22. 22. <ul><li>an undetectable thyroglobulin after their first withdrawal of Thyrogen scan, the utility of a subsequent total body iodine scan appears questionable </li></ul>
  23. 23. <ul><li>The superior performance and enhanced sensitivity of the TSH-stimulated Tg test alone, compared to the inclusion of the whole body scan plus Tg, for the detection of recurrent or residual thyroid cancer </li></ul>
  24. 24. <ul><li>Repeat diagnostic scanning for thyroid cancer recurrence has traditionally involved withdrawal of thyroid hormone for 4-6 weeks </li></ul><ul><li>to make patients hypothyroid for the scan to be informative </li></ul>
  25. 25. <ul><li>as the pituitary production of TSH maximally stimulates uptake of the diagnostic dose of radioactive iodine (5mci) </li></ul><ul><li>usually done as an outpatient, hence there is no need for isolation or extreme precautions </li></ul>
  26. 26. <ul><li>Common sense dictates that a small amount of radioactive iodine may be present in body fluids for a few days after the scan, so avoiding intimate exchange of body fluids, shared foods, prolonged kissing etc, may be reasonable for a few days after the administration of radioactive iodine </li></ul>
  27. 27. <ul><li>At the same time as the scan is done, a blood test for TSH and the thyroglobulin protein should also be done </li></ul><ul><li>normal values are: </li></ul><ul><li>0 - 34 ug/L for patients who still have their thyroid gland and </li></ul><ul><li>0 - 3 ug/L for patients following surgical removal and thyroid ablation </li></ul>
  28. 28. <ul><li>importance of keeping the TSH suppressed during ongoing management of patients with thyroid cancer. The standard therapy for patients with thyroid cancer is Treatment with L- thyroxine </li></ul>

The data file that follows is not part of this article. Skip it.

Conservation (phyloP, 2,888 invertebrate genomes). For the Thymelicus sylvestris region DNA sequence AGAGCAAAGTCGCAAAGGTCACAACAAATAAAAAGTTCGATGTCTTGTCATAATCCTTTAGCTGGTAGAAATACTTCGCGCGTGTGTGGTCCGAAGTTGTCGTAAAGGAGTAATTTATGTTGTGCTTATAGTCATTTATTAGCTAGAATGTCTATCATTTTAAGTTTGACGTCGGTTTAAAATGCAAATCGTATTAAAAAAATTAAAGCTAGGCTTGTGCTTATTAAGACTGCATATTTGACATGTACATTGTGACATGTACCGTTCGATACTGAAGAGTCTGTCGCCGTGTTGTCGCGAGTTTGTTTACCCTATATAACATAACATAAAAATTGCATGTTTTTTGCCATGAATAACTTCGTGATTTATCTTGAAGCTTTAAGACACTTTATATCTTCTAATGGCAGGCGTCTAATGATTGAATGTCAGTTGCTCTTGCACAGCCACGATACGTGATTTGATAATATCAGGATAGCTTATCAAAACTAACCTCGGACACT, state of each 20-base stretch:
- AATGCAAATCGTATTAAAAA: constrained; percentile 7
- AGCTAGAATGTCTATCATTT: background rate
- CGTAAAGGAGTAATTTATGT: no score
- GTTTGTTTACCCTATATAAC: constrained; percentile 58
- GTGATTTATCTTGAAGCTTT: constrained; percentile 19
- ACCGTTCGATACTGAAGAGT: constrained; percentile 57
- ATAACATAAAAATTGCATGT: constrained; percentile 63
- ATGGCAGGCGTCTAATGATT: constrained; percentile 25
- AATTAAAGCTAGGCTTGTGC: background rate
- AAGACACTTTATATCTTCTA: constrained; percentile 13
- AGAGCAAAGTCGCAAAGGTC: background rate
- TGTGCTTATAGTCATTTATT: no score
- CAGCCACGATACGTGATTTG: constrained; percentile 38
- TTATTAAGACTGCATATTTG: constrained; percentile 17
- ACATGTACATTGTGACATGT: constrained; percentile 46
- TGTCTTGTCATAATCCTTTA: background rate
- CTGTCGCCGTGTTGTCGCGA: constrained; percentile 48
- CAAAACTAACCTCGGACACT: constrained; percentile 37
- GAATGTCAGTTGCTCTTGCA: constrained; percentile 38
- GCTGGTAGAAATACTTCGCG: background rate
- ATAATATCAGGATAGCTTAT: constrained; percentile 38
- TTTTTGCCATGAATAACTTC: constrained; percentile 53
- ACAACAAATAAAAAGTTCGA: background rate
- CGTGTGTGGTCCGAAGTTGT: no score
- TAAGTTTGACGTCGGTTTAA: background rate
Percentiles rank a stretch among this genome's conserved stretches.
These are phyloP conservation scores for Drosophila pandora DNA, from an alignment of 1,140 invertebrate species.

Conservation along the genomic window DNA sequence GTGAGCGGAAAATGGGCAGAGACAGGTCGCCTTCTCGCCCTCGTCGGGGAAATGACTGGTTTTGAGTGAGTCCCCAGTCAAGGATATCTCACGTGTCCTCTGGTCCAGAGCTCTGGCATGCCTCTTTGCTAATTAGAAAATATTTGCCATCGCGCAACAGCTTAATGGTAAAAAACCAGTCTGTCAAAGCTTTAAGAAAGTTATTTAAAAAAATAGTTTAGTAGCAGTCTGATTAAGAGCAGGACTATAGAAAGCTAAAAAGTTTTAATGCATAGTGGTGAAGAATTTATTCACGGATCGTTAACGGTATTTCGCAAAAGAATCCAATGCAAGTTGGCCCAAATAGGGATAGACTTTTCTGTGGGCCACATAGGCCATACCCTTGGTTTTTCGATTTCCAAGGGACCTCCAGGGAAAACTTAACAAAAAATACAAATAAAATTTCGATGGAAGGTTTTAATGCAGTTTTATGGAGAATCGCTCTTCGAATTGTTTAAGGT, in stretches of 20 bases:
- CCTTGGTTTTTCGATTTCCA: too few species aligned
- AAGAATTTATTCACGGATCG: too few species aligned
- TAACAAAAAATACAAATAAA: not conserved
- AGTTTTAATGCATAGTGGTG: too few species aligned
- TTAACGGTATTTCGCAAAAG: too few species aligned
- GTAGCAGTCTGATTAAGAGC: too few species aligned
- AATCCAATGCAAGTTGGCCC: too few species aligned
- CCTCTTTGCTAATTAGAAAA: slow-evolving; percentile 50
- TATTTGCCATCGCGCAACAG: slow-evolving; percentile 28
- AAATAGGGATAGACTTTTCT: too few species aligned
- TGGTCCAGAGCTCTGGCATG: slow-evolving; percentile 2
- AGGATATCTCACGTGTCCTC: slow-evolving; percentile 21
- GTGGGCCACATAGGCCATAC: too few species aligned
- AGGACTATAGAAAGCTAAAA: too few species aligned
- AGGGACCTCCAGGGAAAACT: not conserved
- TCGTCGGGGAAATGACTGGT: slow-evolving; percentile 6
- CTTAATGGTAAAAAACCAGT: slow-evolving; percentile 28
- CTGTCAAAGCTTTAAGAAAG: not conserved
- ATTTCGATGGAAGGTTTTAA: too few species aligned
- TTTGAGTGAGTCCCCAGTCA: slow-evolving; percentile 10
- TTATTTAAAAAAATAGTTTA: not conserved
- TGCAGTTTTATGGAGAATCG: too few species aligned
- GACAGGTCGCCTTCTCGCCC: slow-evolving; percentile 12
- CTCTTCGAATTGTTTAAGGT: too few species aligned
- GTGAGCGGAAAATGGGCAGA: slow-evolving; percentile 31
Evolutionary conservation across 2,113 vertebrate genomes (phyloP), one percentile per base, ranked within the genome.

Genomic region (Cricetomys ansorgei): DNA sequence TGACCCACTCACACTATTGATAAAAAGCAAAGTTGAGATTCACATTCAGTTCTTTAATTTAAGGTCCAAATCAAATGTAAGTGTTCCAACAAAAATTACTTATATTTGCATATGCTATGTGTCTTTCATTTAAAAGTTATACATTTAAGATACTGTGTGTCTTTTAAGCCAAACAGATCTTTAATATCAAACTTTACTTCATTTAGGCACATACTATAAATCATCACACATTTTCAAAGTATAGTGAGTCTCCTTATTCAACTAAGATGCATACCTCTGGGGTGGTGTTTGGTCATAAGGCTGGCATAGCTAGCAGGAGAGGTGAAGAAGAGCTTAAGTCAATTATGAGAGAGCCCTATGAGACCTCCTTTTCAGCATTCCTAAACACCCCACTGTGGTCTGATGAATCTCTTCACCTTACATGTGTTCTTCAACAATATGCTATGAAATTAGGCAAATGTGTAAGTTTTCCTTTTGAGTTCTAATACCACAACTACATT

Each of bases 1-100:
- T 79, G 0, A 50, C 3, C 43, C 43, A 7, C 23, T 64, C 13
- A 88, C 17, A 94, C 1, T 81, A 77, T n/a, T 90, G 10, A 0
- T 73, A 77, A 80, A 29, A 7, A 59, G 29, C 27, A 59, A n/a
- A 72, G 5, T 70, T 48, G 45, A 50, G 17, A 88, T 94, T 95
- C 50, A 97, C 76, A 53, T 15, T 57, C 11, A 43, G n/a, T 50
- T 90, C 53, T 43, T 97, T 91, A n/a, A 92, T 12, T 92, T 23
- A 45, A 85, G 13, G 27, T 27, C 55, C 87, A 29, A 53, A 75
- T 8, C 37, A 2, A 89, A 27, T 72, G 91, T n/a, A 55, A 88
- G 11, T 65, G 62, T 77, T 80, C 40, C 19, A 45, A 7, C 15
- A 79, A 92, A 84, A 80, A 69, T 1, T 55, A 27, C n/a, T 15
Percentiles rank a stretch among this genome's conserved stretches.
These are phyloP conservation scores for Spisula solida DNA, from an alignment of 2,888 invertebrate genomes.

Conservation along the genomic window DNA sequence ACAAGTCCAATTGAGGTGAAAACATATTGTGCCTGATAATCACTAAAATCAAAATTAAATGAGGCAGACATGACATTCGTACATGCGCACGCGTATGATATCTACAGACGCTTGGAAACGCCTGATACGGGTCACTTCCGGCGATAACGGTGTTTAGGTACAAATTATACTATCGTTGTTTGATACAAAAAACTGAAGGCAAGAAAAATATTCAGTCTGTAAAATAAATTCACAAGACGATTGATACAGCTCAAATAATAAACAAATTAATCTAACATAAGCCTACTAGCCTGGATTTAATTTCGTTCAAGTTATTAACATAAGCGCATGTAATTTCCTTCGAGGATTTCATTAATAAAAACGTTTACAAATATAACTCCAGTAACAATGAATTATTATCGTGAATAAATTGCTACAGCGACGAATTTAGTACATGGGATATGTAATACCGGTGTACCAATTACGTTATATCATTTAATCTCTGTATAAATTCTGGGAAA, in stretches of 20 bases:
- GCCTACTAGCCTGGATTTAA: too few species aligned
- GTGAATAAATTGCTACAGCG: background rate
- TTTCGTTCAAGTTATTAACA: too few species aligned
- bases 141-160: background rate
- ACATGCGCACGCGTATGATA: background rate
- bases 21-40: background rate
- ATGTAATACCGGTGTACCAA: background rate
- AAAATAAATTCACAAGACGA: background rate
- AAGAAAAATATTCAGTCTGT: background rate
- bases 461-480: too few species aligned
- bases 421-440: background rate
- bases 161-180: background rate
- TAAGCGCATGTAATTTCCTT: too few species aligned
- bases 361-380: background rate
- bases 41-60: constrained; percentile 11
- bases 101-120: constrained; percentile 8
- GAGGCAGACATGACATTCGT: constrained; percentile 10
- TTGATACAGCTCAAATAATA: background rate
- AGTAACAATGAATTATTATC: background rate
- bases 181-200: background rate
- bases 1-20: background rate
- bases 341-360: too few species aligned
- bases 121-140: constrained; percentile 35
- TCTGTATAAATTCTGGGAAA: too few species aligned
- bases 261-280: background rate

29. 30. Q and A <ul><li>Q: thyroglobulin levels are low or undetectable. Does this guarantee that my thyroid cancer has not returned? </li></ul><ul><li>A: it is possible for thyroid cancer to recur, yet the thyroglobulin levels may be low or undetectable. Hence the thyroglobulin alone is not 100% perfect in the follow-up of patients with thyroid cancer </li></ul>
  30. 31. <ul><li>A: Nevertheless, a low thyroglobulin after initial surgery seems to be a useful prognostic sign </li></ul>
  31. 32. <ul><li>A: total body scan is negative but my thyroglobulin is elevated. What should I do? </li></ul><ul><li>Q: First, it is important to make sure that the thyroglobulin is not falsely elevated as a result of antibodies ( 如果不是 ;tumor too small ,scan 不到 or 不能 uptake) </li></ul><ul><li>empiric treatment with high dose radioactive iodine, followed by a repeat total body scan </li></ul>
  32. 33. <ul><li>A: It is not uncommon for a single abnormal thyroglobulin to be elevated, followed by a repeat blood test a few months later where the thyroglobulin may be lower, or even undetectable. In other cases, where the thyroglobulin blood test abnormality persists, additional imaging studies may be requested, such as a neck ultrasound, high resolution CT scan, MRI PETscan . </li></ul>